NBA Injuries: “What Could Have Been” Through the Lens of Derrick Rose

Injuries are apart of sports at all levels, but they are thrust into the national spotlight at the professional level.  Countless players who were once deemed as promising prospects and perennial All-Stars have had their careers severely altered after a major injury. It is always disappointing to see such talent be caged by something as frustrating as an injury, but it unfortunately is a part of the game that both players and coaches must plan and prepare for an injury that keeps them out of action for months.

Perhaps no one in the NBA in the past few years embodies a “what could have been” talent than current New York Knicks and former Chicago Bulls point guard Derrick Rose.  Drafted first overall out of Memphis to his hometown Bulls, Rose was named Rookie of the Year and was also named to three All-Star teams in his first four NBA seasons.  Rose was undoubtedly the face of the NBA after his 2010-2011 MVP award and was considered apart of the youth movement that was slowly making its way around the NBA, specifically at the point guard position.  He was subsequently awarded a lifetime shoe deal with Adidas and a max contract extension. However, after Rose tore his ACL in the 2012 playoffs, his career took a turn for the worst.

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Rose (pictured) suffered his first major injury in the 2012 playoffs, where he tore his ACL.

To date since his injury, Rose has never played a full season in the NBA. His breathtaking agility and athleticism that he relied upon to elevate him to elite status were never the same after his countless knee injuries and after that ACL tear, missing a combined 152 games throughout the rest of his tenure in Chicago.  Rose undoubtedly would have and most likely still would be a perennial MVP candidate and a top-five point guard in the league would he have avoided his major injuries.

Rose is not the only NBA player to have had their promising careers cut short and altered by major injuries.  Grant Hill was tabbed to be one of the best players of all time, but his nagging ankle injury forced him to only suit up for 47 games for the Orlando Magic in his first four seasons with the team upon signing with them in free agency from a successful and promising tenure with the Detroit Pistons.  He went from a constant triple-double threat to a role player with no lag-time in the middle of his NBA career.  While he still carved out a respectable career, one can only imagine what his career would have been had those ankle injuries not arisen.

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Grant Hill’s (right) lingering ankle pains set him back his entire career.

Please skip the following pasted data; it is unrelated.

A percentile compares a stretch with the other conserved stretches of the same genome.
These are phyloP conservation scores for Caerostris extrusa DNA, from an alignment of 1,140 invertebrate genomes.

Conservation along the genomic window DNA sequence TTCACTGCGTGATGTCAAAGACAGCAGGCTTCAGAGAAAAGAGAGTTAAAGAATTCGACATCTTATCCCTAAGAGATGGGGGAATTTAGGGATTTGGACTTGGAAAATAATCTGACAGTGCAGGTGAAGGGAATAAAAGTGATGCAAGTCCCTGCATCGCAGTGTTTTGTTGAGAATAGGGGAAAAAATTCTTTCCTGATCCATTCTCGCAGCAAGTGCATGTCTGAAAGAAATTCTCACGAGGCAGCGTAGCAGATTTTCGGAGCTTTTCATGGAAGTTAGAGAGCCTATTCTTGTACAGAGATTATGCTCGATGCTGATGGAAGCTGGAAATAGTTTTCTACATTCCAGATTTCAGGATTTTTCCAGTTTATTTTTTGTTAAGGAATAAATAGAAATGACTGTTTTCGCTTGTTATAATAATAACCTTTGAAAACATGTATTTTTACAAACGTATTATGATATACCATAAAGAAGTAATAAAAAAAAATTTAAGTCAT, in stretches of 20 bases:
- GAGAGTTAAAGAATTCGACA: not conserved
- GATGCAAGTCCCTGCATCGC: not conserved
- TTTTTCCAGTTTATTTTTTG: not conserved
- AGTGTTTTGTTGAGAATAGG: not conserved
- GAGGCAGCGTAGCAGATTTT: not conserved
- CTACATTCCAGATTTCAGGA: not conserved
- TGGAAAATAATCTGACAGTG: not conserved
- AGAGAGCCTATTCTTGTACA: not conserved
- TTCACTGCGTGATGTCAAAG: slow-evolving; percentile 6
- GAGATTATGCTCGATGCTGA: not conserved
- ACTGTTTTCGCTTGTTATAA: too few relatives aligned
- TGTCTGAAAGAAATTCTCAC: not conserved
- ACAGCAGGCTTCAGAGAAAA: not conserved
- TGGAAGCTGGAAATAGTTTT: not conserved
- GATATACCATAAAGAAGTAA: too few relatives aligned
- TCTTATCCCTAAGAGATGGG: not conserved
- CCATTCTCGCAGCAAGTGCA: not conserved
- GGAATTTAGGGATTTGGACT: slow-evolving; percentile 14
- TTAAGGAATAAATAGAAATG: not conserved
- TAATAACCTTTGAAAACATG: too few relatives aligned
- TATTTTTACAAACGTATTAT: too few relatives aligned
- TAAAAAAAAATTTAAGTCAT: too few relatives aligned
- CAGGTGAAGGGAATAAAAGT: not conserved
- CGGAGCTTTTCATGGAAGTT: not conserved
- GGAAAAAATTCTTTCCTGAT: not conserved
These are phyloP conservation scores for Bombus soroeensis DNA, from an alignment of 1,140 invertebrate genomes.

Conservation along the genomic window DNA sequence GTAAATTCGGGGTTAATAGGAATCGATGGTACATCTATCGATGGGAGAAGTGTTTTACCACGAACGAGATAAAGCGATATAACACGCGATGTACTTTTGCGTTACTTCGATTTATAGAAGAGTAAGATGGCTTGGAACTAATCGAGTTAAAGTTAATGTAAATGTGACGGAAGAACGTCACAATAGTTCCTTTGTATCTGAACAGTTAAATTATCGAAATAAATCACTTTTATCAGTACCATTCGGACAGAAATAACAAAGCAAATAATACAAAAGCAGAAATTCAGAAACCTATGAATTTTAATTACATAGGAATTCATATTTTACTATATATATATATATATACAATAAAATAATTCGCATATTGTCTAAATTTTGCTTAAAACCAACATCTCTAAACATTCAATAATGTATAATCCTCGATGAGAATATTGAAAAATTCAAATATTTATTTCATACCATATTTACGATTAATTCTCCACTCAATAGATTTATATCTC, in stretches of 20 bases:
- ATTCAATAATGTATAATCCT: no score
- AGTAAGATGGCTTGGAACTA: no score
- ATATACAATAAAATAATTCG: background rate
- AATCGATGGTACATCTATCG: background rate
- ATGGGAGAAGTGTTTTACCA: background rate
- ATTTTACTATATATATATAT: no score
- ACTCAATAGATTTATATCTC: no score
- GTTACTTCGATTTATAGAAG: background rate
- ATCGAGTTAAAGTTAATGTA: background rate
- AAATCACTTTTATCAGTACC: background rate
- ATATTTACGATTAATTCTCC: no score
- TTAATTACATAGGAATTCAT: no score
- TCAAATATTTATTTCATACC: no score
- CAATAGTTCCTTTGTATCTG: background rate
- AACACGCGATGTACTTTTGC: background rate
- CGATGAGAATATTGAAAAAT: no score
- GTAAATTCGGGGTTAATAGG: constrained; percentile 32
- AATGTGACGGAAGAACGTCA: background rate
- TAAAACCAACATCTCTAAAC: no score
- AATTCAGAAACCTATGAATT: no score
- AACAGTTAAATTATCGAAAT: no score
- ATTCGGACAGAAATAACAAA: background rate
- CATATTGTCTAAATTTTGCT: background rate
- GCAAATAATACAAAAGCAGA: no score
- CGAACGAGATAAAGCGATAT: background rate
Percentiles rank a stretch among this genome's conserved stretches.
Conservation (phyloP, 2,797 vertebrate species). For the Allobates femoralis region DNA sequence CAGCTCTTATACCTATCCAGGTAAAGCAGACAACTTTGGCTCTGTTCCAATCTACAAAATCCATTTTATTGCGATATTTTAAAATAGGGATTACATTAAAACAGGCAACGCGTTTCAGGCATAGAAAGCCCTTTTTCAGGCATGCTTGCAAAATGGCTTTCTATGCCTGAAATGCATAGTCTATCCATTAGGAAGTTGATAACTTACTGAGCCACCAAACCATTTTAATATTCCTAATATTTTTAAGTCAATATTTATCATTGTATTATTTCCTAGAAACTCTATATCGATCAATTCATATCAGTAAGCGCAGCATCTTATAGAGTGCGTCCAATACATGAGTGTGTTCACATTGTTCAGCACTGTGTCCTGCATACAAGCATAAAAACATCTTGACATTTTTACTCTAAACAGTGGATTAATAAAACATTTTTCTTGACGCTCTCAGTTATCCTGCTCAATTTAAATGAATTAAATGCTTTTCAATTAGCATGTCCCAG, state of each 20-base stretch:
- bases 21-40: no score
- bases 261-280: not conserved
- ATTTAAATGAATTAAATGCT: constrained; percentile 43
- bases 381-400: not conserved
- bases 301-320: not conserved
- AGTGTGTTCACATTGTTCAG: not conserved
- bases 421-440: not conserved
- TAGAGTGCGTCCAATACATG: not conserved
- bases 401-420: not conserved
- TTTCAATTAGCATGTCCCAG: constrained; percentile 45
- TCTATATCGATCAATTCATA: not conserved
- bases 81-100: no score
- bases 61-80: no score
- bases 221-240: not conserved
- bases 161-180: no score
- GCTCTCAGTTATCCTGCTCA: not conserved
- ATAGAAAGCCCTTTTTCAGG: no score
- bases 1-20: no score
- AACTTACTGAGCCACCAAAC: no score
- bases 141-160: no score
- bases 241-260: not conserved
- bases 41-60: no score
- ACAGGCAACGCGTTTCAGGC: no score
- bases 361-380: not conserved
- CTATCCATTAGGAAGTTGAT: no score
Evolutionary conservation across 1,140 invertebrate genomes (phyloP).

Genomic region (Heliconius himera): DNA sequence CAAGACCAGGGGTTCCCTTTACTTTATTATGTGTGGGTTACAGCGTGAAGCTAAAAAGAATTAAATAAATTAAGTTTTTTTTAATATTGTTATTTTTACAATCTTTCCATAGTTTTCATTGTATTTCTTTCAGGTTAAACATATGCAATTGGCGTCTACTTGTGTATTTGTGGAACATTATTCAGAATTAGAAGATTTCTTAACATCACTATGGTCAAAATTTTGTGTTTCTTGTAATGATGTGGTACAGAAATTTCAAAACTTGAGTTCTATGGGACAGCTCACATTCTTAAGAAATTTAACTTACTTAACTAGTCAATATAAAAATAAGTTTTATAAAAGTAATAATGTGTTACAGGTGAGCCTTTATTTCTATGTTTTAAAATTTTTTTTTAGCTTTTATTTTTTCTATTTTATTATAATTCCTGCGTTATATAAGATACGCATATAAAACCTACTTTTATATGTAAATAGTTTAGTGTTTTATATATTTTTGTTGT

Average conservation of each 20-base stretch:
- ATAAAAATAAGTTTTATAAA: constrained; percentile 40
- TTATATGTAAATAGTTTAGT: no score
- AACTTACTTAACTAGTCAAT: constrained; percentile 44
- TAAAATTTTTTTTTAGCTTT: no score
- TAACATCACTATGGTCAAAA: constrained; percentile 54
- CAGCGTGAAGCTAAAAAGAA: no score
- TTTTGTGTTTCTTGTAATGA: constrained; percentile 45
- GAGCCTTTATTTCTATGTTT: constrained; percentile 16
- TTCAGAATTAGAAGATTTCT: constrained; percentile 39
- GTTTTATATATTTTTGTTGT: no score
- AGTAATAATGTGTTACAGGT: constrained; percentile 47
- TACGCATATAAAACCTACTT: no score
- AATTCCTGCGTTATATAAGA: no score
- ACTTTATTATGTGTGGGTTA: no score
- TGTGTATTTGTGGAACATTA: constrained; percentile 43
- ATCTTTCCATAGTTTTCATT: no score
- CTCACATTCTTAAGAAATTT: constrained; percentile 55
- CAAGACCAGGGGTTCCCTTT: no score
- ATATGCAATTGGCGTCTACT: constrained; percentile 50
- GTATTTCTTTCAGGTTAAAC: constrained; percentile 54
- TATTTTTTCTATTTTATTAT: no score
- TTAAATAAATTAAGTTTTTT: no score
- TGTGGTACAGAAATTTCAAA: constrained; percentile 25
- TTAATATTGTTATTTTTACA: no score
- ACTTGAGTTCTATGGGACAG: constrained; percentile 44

Tracy McGrady was regarded as one of the best “one-on-one” players in the league during his prime, with his signature moment coming against the San Antonio Spurs while he was with the Houston Rockets when he scored 13 points in the final 35 seconds of the game to complete an epic comeback victory. He had nagging back, shoulder and knee issues that left him with rarely any significant playing time towards the latter part of his career. These injuries kept a great player from being an all-time great, impeding McGrady from ever being able to win an NBA championship.

Brandon Roy, one of my favorite players to watch during his time with the Portland Trailblazers, was forced to retire in his mid 20s due to knee injuries.  Kobe Bryant has said on multiple occasions that he was the toughest assignment to guard on defense throughout his whole career. He, along with Trailblazers teammate Greg Oden make up a couple of the biggest question marks in the history of the NBA.  Roy looked to be a consistent All-Star and Oden was chosen first overall in the 2007 NBA draft, so it must have been heartbreaking for Trailblazers fans to see their players of the future to go down for their entire careers with injury trouble.

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Greg Oden (middle right) never got to live out the career of a first overall pick largely due to his inability to stay healthy.

There are too many examples of injuries ruining or altering careers.  One can only feel for the players who are affected by them, but as mentioned before, they are an unavoidable aspect of competing at the highest level.

 

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